It is my immense pleasure to be here at the Oyo State’s 2020 Press Week with the theme ‘Journalists and the Development of Underdevelopment in Nigeria.’ As I have been made to understand, this is a gathering of journalists from the five geopolitical zones of Oyo State, and leaders from the six southwestern states. I welcome you all to Oyo State and extend to you the traditional hospitality of our people.
The theme you have chosen for this year’s engagement is quite timely. Global events in the year 2020 have further exposed the need for development in the underdeveloped world. When the COVID-19 pandemic was first identified as a worldwide threat, public commentators were worried about the impact the pandemic would have on African nations. Our poor healthcare and sanitation systems seemed to point to higher levels of devastation than in the developed world.
So far, a combination of factors has minimised the overall medical impact of the pandemic on our continent. We have had fewer reported deaths than in other parts of the world. However, we could not dodge the economic consequences, which is partly why Nigeria is facing another recession in the third quarter of 2020.
The economic effects of the pandemic can also be partially blamed for the level of looting and banditry that followed the End SARS protests about a month ago. People everywhere were hungry and angry.
I believe some of you journalists here covered those events and can tell the stories first hand. If there is one thing you took away from that event, it is that no one is really safe if Nigeria continues to travel the current path. Therefore, everyone has a role to play in bringing about development in our country.
Of course, no one expects journalists to build roads, hospitals or provide other infrastructure that is the primary responsibility of government. But that does not mean you do not have a role to play.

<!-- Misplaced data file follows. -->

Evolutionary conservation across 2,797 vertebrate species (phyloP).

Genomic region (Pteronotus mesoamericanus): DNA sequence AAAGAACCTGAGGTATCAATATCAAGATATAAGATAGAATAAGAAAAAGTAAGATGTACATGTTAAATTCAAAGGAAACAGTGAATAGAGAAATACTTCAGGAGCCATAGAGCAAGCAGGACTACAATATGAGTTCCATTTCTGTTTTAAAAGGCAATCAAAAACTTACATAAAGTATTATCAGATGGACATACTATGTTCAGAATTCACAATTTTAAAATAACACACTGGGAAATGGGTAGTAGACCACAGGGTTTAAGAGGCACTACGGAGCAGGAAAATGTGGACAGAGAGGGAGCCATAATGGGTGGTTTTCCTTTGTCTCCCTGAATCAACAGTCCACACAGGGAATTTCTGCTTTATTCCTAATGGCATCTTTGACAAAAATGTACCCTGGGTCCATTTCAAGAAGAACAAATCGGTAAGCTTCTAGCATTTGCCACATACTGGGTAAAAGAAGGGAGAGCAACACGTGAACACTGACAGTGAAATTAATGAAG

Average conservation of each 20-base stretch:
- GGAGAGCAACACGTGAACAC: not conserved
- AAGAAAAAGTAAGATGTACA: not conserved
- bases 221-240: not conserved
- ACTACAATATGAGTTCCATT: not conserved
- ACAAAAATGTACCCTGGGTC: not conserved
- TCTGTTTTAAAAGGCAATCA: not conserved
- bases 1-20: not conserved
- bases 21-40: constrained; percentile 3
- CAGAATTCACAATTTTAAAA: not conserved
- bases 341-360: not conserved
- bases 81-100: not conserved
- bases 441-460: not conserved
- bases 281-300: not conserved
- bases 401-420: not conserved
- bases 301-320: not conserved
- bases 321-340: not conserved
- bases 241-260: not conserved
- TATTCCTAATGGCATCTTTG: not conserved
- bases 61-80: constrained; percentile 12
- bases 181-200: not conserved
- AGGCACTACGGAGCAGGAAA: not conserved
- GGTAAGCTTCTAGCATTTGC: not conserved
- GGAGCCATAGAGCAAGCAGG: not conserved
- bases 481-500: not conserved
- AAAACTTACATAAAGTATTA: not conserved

We all know that information is a weapon. The meaning of the saying, the pen is mightier than the sword is not lost on us. So, you journalists, can use your pen – or keypads as is more applicable these days – to either develop the nation or destroy it. One wrongly worded headline can spark a burn down the entire nation.
You may feel that you can retract a story, but news stories are like oil. You can attempt to wipe the spill but you may never get it all back.
So, yes, you owe the population a duty to inform them of happenings around them. And you certainly have your role to play as the fourth estate of the realm. The press is the watchdog of society, and so when you see something, you are expected to say something. However, you must discharge your duties with every sense of responsibility.
As a learned Apostle in the holy book puts it: “All things are lawful, but not all things are advantageous.”
So, as you go about your deliberations this week, I am sure you will be examining how to achieve the needed balance for national development. You will also look into how best to communicate development goals to a widely illiterate population. You must also talk to yourselves about fake news and how you can guard against yellow journalism.
Once again, I welcome you all to Oyo State. And I hereby declare the Oyo State 2020 Press Week Open.
~Governor Seyi Makinde, November 30, 2020